In this study, we first explored the physiological role of brevican by investigating its spatiotemporal expression by IHC. Brevican was abundantly expressed in glioma tissues, particularly in grade III and grade IV astrocytomas, whereas brevican only expressed weakly in pituitary adenoma tumor tissue and negative in meningioma tissue. These data suggest that brevican is produced by astrocytoma cells, before being secreted and bound to the cellular cytoplasm and ECM. In the transduced brevican-expressing U251 cells, brevican was also detected on the surface of these cells using cytoimmunofluorescence. The expression of a tumor-specific brevican found in all high-grade gliomas suggested that it might play a significant role in glioma progression. Moreover, previous studies have shown that brevican is expressed at relatively low levels in normal adult brain [10, 22]. Therefore, the absence or down-regulation of brevican in benign gliomas prompts its use as a differentiation marker to distinguish primary brain tumors with similar histology, but with a different pathologic course.

Here, we established an in vitro model to reproduce the motogenic effects of brevican. Our results indicated that brevican can promote cell adhesion and was essential for the migration of U251 cells. Brevican may interact with fibronectin (FN) to act as a motogenic signal. FN interacts with multiple cell surface receptors and plays an important role in the regulation of anchorage-dependent cell growth, cell migration, tumor development and metastasis. Cell adhesion to immobilized FN leads to the assembly of focal adhesions, which require the small GTPase Rho and then affect many cellular functions, such as cell motility, differentiation, matrix assembly, and cell cycle progression [23]. A combination of brevican cytological mechanisms and the particular composition of the neural microenvironment may underlie this unique ability of glioma to disperse in the CNS. In addition, it has been demonstrated that secreted brevican isoforms have evolved to become the predominant brevicans in the adult brain [24]. Our studies suggested that brevican overexpression in glioma is associated with cancer progression, and therefore, brevican might be a useful biomarker of glioma.

Furthermore, we also generated brevican knockdown transduced U251 cells using loss-of function techniques. We found that brevican knockdown affected cell invasion and might explain how endogenous brevican exerts its effects on cell adhesion. We confirmed that brevican can promote glioma cell adhesion [15, 25]. Moreover, a distinct inhibition of the spreading and expression of brevican was observed surrounding the core of suppressed transduced U251 cells using a cytoimmunofluorescence assay. At this point we speculate that mechanisms that recycle adhesion receptors via endosomal compartments may contribute to migration. Results from our wound-healing experiments confirm this hypothesis.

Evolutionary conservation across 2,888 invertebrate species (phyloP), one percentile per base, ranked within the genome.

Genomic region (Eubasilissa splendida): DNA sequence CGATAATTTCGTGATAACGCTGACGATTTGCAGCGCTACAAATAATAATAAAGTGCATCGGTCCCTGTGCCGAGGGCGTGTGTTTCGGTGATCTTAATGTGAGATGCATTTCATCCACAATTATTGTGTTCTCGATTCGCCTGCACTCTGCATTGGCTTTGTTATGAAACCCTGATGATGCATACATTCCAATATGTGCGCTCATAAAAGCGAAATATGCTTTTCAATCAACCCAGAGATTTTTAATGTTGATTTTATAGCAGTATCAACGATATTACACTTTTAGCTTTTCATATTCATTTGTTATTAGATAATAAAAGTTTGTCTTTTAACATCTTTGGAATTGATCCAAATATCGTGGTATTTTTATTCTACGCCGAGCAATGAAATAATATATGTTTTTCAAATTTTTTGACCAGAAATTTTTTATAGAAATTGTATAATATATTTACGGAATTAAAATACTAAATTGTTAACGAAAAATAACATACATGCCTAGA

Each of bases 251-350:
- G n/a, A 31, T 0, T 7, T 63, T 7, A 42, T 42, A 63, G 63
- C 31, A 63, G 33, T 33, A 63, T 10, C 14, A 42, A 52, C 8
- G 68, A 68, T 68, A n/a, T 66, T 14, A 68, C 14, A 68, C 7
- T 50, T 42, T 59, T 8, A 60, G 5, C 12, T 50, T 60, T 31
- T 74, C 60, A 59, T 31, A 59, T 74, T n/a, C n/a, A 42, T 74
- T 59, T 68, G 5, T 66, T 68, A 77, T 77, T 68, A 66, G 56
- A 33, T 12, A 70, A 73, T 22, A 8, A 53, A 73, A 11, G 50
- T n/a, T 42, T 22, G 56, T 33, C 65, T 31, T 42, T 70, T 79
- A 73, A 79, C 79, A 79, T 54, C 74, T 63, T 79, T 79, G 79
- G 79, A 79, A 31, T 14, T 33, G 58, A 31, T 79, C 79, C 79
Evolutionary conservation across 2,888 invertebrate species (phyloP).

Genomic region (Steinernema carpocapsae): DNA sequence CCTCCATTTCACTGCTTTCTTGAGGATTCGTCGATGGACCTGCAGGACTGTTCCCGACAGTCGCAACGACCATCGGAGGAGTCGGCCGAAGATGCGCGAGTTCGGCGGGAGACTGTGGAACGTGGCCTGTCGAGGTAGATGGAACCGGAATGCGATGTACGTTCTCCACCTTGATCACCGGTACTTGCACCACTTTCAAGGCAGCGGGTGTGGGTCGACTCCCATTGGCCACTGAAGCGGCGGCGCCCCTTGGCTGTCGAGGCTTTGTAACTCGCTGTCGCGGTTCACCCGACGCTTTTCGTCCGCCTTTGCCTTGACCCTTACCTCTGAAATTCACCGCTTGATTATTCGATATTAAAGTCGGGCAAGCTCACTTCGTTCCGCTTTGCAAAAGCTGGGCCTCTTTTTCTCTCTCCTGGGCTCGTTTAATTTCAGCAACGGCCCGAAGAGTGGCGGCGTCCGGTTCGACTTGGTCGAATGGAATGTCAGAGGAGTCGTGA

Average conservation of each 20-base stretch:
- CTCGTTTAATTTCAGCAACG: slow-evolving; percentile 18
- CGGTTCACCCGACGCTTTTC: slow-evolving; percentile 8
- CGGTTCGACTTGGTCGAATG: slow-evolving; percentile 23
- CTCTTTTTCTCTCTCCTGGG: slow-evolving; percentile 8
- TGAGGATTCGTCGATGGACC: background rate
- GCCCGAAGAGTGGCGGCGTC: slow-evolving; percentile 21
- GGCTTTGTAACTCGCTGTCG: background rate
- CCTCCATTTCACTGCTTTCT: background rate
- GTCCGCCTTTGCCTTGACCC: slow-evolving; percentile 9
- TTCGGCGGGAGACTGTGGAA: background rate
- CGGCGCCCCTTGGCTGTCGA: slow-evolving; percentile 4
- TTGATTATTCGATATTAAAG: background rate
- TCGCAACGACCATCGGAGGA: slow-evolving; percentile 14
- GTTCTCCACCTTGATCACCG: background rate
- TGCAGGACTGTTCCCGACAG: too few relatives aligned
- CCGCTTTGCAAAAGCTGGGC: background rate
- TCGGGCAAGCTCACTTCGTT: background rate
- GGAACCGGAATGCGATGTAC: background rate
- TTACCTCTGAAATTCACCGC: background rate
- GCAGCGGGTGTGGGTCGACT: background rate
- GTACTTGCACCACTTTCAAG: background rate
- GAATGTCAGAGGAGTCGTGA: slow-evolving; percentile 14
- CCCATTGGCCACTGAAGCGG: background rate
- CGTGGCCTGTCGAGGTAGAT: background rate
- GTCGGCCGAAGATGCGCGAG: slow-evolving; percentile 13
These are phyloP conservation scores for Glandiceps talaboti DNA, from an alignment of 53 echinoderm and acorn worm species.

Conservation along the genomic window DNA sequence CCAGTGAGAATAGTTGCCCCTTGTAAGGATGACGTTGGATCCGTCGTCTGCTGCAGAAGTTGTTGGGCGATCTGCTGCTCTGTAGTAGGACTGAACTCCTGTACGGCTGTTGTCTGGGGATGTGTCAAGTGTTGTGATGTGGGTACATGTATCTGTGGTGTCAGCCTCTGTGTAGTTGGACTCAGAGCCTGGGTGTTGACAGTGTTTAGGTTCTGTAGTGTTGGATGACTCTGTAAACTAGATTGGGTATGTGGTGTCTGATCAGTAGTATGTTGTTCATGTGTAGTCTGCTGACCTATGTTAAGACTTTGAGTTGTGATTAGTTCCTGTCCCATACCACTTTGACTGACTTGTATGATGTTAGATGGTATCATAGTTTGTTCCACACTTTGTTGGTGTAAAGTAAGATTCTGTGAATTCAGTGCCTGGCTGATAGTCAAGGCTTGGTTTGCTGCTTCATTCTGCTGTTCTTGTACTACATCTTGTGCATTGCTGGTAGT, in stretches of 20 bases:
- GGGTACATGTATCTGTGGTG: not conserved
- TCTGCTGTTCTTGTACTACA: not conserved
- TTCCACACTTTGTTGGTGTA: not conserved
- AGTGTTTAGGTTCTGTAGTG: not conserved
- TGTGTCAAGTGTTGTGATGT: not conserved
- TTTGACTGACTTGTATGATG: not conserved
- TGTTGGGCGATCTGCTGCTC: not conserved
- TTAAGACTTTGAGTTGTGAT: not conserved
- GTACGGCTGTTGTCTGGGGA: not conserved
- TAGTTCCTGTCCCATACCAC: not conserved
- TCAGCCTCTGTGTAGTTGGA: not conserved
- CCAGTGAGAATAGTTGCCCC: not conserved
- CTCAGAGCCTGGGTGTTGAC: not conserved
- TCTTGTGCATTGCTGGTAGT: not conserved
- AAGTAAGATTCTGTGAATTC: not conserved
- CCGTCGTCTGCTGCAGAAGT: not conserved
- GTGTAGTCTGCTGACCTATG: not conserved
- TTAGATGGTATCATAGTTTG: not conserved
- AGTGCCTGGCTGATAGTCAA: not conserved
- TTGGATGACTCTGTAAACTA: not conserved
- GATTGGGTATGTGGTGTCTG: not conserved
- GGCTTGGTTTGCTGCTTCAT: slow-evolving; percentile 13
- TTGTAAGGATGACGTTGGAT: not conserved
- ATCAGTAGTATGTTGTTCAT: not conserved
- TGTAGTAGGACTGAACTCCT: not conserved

Gliomas are highly invasive [26]. The ability of tumor cells to interact with the components of the NECM affects numerous cellular processes, and inappropriate expression of these matrix components has been associated with glioma invasion and growth [8, 14]. One NECM component that has been implicated in glioma biology is brevican, and increasing studies have focused on brevican and mechanisms of glioma invasion in recent years [27]. Brevican’s involvement in glioma invasion may explain why many physiological processes require closely regulated degradation of the NECM [28].

In light of the effects of brevican on cell motility, we investigated the tumorigenicity of differential brevican expression in vivo. To date, little is known of the molecular basis that allows glioma cells to overcome the barriers that inhibit motility in the adult nervous tissue [2931]. In this study, we found that brevican was highly overexpressed in glioma and distinctively promoted cell adhesion ability. The change of the NECM in the nervous system is critical for tumor cell aggression and invasion. To overcome the barriers to cell motility, glioma cells degrade the NECM and secrete their own matrix components. Our work demonstrated that the xenograft transplants using brevican knockdown cells gave rise to much smaller tumors, and had less diffuse and less infiltrative tumors than those of control groups. Overall, the deposition of brevican into the NECM may disrupt matrix processing and alter extracellular molecular events that modulate neural solubility.


This study indicates that the expression of brevican is associated with glioma cell adhesion, motility and tumor growth. Brevican also plays an important role in glioma progression, and therefore, may be a useful marker of glioma.